Emeritus King Edward
Professor of Music
Educational and Professional Background
- New music/philosophy
- Social theory
- Music criticism
Research and Teaching Portfolio
John Deathridge was King Edward Professor of Music from 1996, when he joined the Department after being Reader in Music at the University of Cambridge, and a Fellow of King’s College Cambridge since 1983. He also taught at the Universities of Princeton and Chicago and continues to be active as a performer (he is a Fellow of the Royal College of Organists) and regular broadcaster. In 2002 he was elected a corresponding member of the American Musicological Society and is immediate past president of the Royal Musical Association.
John Deathridge’s main research interests are German music, in particular Richard Wagner, and social theory. His groundbreaking work on Wagner is reflected in his book on Rienzi (Oxford 1977) and three collaborative publications, The New Grove Wagner (with Carl Dahlhaus), the WWV: Verzeichnis der musikalischen Werke Richard Wagners und ihrer Quellen (with Martin Geck and Egon Voss), the Wagner Handbook (with Ulrich Müller and Peter Wapnewski), and his latest book Wagner Beyond Good and Evil. His current research includes a new translation of Wagner’s Ring (Penguin Classics), a revisionist reappraisal of the life and work of Beethoven (Faber), and an extended essay on German Music and its consequences (Music on Trial).
Past doctoral students supervised by John Deathridge include Alex Rehding (on nature and nationhood in Hugo Riemann’s harmonic theory ), Julian Horton (on late 19th-century tonality and Anton Bruckner) and Nikolaus Bacht (on music and time in Adorno). Recent successful PhD candidates are Áine Sheil (on the reception of Die Meistersinger von Nürnberg in the Weimar Republic), Mary Gifford (on the life of Lord Berners), Anna Papaeti (on woman and sacrifice in Wagner's dramas), Beate Willma (on Ingeborg Bachmann and the musical avant-garde), Rebecca Frost (on music and early BBC religious broadcasting), Christoph Knöpfel (Ferneyhough and compositional expressivity) and Hugo Shirley (reappraising Strauss/Hofmannsthal). Current students are researching a variety of subjects, including Berg and Strauss operas (Marc Brooks), Nietzsche’s theories of music and language (Kathy Fry), post-1945 fascism and music aesthetics (Huw Hallam), Wagnerian opera under the Third Reich and beyond (Luke Berryman) and Lacanian theory and musical listening (Jun Zubillaga-Pow).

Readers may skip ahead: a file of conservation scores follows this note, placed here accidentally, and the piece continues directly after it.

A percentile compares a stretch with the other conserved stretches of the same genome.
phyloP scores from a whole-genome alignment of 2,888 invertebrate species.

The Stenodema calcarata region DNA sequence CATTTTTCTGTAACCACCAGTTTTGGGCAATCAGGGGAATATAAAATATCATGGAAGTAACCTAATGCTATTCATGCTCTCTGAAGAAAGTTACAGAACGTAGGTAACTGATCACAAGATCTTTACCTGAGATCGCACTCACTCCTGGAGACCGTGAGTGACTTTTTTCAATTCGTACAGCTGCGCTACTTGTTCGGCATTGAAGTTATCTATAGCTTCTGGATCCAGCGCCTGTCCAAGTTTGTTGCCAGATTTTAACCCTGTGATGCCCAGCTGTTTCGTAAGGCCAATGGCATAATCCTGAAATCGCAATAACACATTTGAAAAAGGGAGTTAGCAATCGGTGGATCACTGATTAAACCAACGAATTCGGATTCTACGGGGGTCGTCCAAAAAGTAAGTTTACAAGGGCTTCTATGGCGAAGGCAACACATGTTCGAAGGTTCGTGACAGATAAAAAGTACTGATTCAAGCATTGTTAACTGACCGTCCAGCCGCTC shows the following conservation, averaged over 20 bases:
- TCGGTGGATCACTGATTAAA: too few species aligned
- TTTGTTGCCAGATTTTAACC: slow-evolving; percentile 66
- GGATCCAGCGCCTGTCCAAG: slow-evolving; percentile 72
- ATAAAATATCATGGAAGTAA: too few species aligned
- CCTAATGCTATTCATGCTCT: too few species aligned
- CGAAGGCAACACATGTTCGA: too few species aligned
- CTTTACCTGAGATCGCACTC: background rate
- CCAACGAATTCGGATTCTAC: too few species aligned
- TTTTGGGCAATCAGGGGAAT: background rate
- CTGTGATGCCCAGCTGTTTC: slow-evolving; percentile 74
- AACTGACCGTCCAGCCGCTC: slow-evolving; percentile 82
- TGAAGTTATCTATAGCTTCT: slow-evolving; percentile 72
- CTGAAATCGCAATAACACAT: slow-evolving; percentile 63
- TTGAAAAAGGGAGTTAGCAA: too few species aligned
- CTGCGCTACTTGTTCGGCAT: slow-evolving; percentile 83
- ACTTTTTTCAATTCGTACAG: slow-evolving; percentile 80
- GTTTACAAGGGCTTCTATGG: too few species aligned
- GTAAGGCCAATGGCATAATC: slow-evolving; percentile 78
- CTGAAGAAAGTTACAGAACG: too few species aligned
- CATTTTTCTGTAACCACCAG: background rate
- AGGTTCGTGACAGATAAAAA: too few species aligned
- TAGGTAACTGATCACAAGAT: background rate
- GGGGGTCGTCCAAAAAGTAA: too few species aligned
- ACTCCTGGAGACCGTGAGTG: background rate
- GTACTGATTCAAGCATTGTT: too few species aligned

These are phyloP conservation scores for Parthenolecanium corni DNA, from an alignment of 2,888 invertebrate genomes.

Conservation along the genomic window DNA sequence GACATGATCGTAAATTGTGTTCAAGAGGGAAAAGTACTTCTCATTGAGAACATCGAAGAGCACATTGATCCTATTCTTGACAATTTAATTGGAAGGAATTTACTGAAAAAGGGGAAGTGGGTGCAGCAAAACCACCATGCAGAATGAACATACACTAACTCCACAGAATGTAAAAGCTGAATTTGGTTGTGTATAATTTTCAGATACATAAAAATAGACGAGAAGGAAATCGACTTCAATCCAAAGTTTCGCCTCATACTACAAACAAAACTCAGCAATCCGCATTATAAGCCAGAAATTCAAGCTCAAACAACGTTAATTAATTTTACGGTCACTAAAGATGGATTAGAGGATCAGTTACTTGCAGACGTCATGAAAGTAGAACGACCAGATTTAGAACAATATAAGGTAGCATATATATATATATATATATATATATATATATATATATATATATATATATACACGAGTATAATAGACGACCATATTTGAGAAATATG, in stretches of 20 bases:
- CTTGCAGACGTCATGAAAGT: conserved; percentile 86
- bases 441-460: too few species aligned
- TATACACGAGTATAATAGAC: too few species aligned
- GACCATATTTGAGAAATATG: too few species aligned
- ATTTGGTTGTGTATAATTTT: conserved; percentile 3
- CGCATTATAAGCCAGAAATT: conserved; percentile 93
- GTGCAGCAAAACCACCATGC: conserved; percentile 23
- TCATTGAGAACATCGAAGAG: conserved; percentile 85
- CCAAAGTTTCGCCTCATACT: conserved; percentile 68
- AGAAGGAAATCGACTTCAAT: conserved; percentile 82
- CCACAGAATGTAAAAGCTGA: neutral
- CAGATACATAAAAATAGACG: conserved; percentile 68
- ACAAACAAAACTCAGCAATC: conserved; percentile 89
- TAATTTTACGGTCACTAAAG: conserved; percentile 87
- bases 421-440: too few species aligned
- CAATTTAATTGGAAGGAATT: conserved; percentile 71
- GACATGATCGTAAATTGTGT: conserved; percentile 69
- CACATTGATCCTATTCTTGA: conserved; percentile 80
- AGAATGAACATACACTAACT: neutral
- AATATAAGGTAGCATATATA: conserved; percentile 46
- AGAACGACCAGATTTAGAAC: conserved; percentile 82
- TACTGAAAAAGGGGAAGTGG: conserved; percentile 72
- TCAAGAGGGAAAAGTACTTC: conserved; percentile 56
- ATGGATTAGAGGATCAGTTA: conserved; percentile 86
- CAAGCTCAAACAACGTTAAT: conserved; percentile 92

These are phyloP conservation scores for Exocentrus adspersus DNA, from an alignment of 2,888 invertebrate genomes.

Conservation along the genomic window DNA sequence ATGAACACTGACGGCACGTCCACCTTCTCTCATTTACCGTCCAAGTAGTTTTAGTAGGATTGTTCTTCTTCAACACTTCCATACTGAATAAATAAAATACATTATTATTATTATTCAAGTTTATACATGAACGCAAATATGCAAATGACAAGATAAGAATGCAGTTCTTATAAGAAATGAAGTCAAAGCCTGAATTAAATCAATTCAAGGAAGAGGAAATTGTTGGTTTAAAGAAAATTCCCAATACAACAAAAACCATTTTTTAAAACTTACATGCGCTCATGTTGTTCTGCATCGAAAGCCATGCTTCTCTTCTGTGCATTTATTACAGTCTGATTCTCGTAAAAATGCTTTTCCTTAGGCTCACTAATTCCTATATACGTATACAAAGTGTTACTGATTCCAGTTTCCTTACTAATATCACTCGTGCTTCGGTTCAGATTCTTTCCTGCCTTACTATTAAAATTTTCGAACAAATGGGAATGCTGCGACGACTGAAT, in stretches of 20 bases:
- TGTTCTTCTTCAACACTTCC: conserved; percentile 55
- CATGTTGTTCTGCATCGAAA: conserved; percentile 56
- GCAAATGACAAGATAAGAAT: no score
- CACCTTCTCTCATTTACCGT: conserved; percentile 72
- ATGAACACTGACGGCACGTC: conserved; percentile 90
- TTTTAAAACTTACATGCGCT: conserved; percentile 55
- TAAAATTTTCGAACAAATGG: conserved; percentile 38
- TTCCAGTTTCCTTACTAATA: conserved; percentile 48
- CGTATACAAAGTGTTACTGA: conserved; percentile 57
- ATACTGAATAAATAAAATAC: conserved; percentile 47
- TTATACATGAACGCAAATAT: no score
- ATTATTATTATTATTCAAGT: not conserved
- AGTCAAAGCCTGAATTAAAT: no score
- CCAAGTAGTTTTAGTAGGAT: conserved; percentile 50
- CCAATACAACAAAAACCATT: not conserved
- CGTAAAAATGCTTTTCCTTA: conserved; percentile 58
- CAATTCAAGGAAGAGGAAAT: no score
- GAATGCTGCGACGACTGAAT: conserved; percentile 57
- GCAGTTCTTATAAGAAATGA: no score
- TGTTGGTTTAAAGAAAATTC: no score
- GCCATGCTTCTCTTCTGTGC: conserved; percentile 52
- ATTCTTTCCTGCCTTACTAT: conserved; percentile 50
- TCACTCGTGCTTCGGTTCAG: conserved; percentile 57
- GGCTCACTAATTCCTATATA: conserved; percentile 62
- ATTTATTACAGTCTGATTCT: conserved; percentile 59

Selected Recent Publications
John Deathridge has taught undergraduates at King’s in all three years, including courses on the Symphony from Berlioz to Mahler, Issues in Music Historiography (the long 19th century), Wagner, and the Origins of Twentieth Century Music.
He has also taught postgraduate courses on Music and Enlightenment, Music Historiography, Wagner’s Ring, and Theories of Modernism and the Avant-garde.
John liked to centre his courses around works that are established in various repertories and media, subjecting them to musical and social analysis with several tools ranging from Keynote /Powerpoint to piano to blackboard and pen. He prefers classes to formal lectures, expecting students to engage, wherever they can, in an ongoing conversation about history as a way of understanding music in the present, and how it ‘works’ as composition and performance.
Media and Engagement
2011: ‘Public and private life: on the genesis of Tristan und Isolde and the Wesendonck Lieder’, Richard Wagner|: Tristan und Isolde, ed. Arthur Groos, Cambridge University Press, pp. 19-35 (Cambridge Opera Handbooks).
2011: Review of Alain Badiou, Five Lessons on Wagner (2010), The Wagner Journal 5/1 (Guest Editor, David Trippett), pp. 103-108.
2010: ‘Ring-Inszenierung und Reichsdämmerung’, Richard Wagners Der Ring des Nibelungen: Europäische Traditionen und Paradigmen, ed. Isolde Schmid-Rieter, Regensburg: ConBrio Verlagsgesellschaft, pp. 113-125 (Schriften der Europäischen Musiktheater-Akademie: 8).
2008: Wagner Beyond Good and Evil, Berkeley, Los Angeles, London: University of California Press, 302 pp. (lead article review TLS, 11 September 2010, 2-4).
2007: Richard Wagner: Lohengrin: new critical edition of full score (with Klaus Döge), Mainz: Ernst Eulenburg & Co, 665 pp.
2006: ‘The Invention of German Music, c. 1800’, Unity and Diversity in European Culture c. 1800, eds. Tim Blanning & Hagen Schulze, Oxford: Oxford University Press 2006, pp. 35-60 (Proceedings of the British Academy: 134).
He is also currently advisor and contributed to the BBC 4 TV series The Symphony: A History in Four Movements screened in Autumn 2011.
Fitness, pond-care, good Martinis